The lesson is a primer in the critical and reflective questions about how geospatial systems users work with the technology being created. While there is some discussion, the lesson's focus is not about interface technologies since the choice of the technology changes rapidly. You learned how to design a system user interface that provides a means by which the user can effectively interact with the application to process inputs and obtain outputs. These unique geospatial factors and a number of human interface considerations and guidelines are presented. You will be presented with several strategy styles for designing the user interface for a system.
In summary, the purpose of the human factors (HF) practice in geospatial systems design is to ensure the usability of tools, devices and artifacts in general. More specifically, human factors are concerned with providing a good “fit” between people and their work environments. The “fit” can be made in either direction. You can “fit” the environment to the person or we can fit the person to the environment. Therefore, ultimately HF work is a trade-off between considering the user and economic and political constraints. Key points are:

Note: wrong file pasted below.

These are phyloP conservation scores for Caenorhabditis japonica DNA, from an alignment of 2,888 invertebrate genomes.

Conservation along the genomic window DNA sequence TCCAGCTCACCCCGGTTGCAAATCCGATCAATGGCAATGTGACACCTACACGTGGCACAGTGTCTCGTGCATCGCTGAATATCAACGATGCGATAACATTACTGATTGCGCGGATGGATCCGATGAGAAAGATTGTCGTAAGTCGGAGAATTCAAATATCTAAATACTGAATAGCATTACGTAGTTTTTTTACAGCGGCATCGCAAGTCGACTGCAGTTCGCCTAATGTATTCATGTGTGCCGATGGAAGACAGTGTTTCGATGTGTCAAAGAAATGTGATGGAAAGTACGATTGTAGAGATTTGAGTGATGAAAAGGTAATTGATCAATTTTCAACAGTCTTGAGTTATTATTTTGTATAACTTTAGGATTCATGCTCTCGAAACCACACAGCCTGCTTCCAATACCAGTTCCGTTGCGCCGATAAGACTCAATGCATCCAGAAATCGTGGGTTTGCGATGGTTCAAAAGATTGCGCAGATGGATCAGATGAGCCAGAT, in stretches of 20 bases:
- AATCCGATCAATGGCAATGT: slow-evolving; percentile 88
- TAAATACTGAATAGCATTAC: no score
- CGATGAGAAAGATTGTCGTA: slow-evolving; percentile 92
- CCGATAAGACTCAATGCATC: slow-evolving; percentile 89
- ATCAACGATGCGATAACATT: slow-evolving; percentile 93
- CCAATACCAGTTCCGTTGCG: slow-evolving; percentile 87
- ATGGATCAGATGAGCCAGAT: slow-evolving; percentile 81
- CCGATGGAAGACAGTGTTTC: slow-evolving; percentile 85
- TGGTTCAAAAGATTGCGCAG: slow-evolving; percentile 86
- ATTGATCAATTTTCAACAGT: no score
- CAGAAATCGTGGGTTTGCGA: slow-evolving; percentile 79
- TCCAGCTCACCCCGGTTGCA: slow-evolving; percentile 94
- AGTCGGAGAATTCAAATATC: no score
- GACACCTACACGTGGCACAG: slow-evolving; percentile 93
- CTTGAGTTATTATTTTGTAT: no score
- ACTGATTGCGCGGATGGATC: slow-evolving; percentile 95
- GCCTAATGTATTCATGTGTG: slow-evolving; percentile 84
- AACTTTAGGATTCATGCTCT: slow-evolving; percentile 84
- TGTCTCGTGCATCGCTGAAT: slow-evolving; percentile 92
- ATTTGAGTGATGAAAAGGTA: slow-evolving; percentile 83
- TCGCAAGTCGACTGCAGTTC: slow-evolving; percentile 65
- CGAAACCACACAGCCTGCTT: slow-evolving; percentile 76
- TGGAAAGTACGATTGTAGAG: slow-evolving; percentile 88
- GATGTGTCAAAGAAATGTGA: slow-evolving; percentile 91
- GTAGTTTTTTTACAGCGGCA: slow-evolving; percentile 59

- HF is concerned with fitting the environment to the person.
- HF is a human centered design philosophy.
- HF in design is complemented with consideration of worker selection and training.
- Design decisions have consequences for the user's behavior/performance.
- "Errors" and "mistakes" may often be circumvented by good design.
- Often design decisions are made on the basis of perceived need and market forces which drive a focus on functionality and not suitability and learnability.
- Design options are enormous, although a number of factors reduce the design options: e.g. standards, cost, and time.
- There are always constraints and trade-offs involved in design.
- Human adaptability is incredible, but it comes with a cost of time and mental and physical resources.